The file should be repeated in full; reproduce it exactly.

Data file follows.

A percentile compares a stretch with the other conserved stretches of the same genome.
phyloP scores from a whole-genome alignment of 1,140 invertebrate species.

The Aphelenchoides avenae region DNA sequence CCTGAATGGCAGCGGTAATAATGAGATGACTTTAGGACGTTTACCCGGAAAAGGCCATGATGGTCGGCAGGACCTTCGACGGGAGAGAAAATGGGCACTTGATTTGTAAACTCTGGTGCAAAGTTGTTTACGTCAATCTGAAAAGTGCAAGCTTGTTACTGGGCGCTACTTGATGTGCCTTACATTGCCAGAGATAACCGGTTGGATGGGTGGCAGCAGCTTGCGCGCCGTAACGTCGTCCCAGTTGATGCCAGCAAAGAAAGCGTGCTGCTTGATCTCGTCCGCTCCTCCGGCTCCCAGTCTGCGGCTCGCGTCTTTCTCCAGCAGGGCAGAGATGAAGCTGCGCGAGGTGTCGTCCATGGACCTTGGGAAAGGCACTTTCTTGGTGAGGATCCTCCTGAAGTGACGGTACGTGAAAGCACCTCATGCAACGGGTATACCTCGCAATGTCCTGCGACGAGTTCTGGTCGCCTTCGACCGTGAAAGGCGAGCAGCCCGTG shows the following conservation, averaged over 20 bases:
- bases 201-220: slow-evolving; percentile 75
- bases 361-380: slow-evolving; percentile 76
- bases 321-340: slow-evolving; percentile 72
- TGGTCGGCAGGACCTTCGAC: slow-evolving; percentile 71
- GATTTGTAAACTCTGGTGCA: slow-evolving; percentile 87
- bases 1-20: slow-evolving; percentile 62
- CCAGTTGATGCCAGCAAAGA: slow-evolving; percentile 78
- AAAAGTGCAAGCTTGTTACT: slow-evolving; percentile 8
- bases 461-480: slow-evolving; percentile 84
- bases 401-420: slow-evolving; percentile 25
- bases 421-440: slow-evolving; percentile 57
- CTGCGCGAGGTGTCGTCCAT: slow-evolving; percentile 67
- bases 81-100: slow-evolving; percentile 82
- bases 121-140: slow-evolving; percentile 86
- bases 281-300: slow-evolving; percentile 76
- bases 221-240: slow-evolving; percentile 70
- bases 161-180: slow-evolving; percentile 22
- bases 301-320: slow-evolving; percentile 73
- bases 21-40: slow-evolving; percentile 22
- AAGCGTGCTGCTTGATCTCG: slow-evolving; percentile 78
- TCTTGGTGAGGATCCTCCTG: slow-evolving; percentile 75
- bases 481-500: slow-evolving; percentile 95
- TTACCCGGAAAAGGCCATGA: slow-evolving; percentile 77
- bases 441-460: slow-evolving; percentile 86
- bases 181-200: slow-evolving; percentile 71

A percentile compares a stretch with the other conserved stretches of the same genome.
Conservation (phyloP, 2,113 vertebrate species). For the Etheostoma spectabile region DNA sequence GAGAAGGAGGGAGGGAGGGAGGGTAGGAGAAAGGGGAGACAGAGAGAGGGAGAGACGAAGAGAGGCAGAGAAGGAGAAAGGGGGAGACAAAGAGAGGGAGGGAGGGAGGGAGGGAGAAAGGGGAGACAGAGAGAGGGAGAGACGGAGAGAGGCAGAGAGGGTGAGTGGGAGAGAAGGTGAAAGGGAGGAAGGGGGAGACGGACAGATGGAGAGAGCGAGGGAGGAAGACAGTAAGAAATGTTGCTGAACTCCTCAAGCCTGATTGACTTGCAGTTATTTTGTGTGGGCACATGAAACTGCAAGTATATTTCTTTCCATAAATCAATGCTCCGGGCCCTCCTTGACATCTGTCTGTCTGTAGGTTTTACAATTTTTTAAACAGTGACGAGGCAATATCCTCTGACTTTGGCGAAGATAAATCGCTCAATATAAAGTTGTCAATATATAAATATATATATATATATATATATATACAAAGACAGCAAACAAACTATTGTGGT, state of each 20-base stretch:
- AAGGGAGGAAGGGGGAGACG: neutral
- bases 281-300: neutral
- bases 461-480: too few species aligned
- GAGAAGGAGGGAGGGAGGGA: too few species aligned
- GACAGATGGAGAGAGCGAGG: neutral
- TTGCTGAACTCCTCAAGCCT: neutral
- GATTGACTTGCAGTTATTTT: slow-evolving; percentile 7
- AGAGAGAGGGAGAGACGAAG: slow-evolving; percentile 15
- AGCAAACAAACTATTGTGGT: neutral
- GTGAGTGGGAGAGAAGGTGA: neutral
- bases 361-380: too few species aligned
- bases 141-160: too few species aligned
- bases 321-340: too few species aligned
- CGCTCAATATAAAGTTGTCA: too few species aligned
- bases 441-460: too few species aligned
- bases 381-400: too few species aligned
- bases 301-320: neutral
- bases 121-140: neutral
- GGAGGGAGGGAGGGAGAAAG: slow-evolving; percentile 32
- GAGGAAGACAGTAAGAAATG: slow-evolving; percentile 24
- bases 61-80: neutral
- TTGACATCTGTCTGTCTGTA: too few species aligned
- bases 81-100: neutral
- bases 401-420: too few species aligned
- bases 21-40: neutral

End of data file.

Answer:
A percentile compares a stretch with the other conserved stretches of the same genome.
phyloP scores from a whole-genome alignment of 1,140 invertebrate species.

The Aphelenchoides avenae region DNA sequence CCTGAATGGCAGCGGTAATAATGAGATGACTTTAGGACGTTTACCCGGAAAAGGCCATGATGGTCGGCAGGACCTTCGACGGGAGAGAAAATGGGCACTTGATTTGTAAACTCTGGTGCAAAGTTGTTTACGTCAATCTGAAAAGTGCAAGCTTGTTACTGGGCGCTACTTGATGTGCCTTACATTGCCAGAGATAACCGGTTGGATGGGTGGCAGCAGCTTGCGCGCCGTAACGTCGTCCCAGTTGATGCCAGCAAAGAAAGCGTGCTGCTTGATCTCGTCCGCTCCTCCGGCTCCCAGTCTGCGGCTCGCGTCTTTCTCCAGCAGGGCAGAGATGAAGCTGCGCGAGGTGTCGTCCATGGACCTTGGGAAAGGCACTTTCTTGGTGAGGATCCTCCTGAAGTGACGGTACGTGAAAGCACCTCATGCAACGGGTATACCTCGCAATGTCCTGCGACGAGTTCTGGTCGCCTTCGACCGTGAAAGGCGAGCAGCCCGTG shows the following conservation, averaged over 20 bases:
- bases 201-220: slow-evolving; percentile 75
- bases 361-380: slow-evolving; percentile 76
- bases 321-340: slow-evolving; percentile 72
- TGGTCGGCAGGACCTTCGAC: slow-evolving; percentile 71
- GATTTGTAAACTCTGGTGCA: slow-evolving; percentile 87
- bases 1-20: slow-evolving; percentile 62
- CCAGTTGATGCCAGCAAAGA: slow-evolving; percentile 78
- AAAAGTGCAAGCTTGTTACT: slow-evolving; percentile 8
- bases 461-480: slow-evolving; percentile 84
- bases 401-420: slow-evolving; percentile 25
- bases 421-440: slow-evolving; percentile 57
- CTGCGCGAGGTGTCGTCCAT: slow-evolving; percentile 67
- bases 81-100: slow-evolving; percentile 82
- bases 121-140: slow-evolving; percentile 86
- bases 281-300: slow-evolving; percentile 76
- bases 221-240: slow-evolving; percentile 70
- bases 161-180: slow-evolving; percentile 22
- bases 301-320: slow-evolving; percentile 73
- bases 21-40: slow-evolving; percentile 22
- AAGCGTGCTGCTTGATCTCG: slow-evolving; percentile 78
- TCTTGGTGAGGATCCTCCTG: slow-evolving; percentile 75
- bases 481-500: slow-evolving; percentile 95
- TTACCCGGAAAAGGCCATGA: slow-evolving; percentile 77
- bases 441-460: slow-evolving; percentile 86
- bases 181-200: slow-evolving; percentile 71

A percentile compares a stretch with the other conserved stretches of the same genome.
Conservation (phyloP, 2,113 vertebrate species). For the Etheostoma spectabile region DNA sequence GAGAAGGAGGGAGGGAGGGAGGGTAGGAGAAAGGGGAGACAGAGAGAGGGAGAGACGAAGAGAGGCAGAGAAGGAGAAAGGGGGAGACAAAGAGAGGGAGGGAGGGAGGGAGGGAGAAAGGGGAGACAGAGAGAGGGAGAGACGGAGAGAGGCAGAGAGGGTGAGTGGGAGAGAAGGTGAAAGGGAGGAAGGGGGAGACGGACAGATGGAGAGAGCGAGGGAGGAAGACAGTAAGAAATGTTGCTGAACTCCTCAAGCCTGATTGACTTGCAGTTATTTTGTGTGGGCACATGAAACTGCAAGTATATTTCTTTCCATAAATCAATGCTCCGGGCCCTCCTTGACATCTGTCTGTCTGTAGGTTTTACAATTTTTTAAACAGTGACGAGGCAATATCCTCTGACTTTGGCGAAGATAAATCGCTCAATATAAAGTTGTCAATATATAAATATATATATATATATATATATATACAAAGACAGCAAACAAACTATTGTGGT, state of each 20-base stretch:
- AAGGGAGGAAGGGGGAGACG: neutral
- bases 281-300: neutral
- bases 461-480: too few species aligned
- GAGAAGGAGGGAGGGAGGGA: too few species aligned
- GACAGATGGAGAGAGCGAGG: neutral
- TTGCTGAACTCCTCAAGCCT: neutral
- GATTGACTTGCAGTTATTTT: slow-evolving; percentile 7
- AGAGAGAGGGAGAGACGAAG: slow-evolving; percentile 15
- AGCAAACAAACTATTGTGGT: neutral
- GTGAGTGGGAGAGAAGGTGA: neutral
- bases 361-380: too few species aligned
- bases 141-160: too few species aligned
- bases 321-340: too few species aligned
- CGCTCAATATAAAGTTGTCA: too few species aligned
- bases 441-460: too few species aligned
- bases 381-400: too few species aligned
- bases 301-320: neutral
- bases 121-140: neutral
- GGAGGGAGGGAGGGAGAAAG: slow-evolving; percentile 32
- GAGGAAGACAGTAAGAAATG: slow-evolving; percentile 24
- bases 61-80: neutral
- TTGACATCTGTCTGTCTGTA: too few species aligned
- bases 81-100: neutral
- bases 401-420: too few species aligned
- bases 21-40: neutral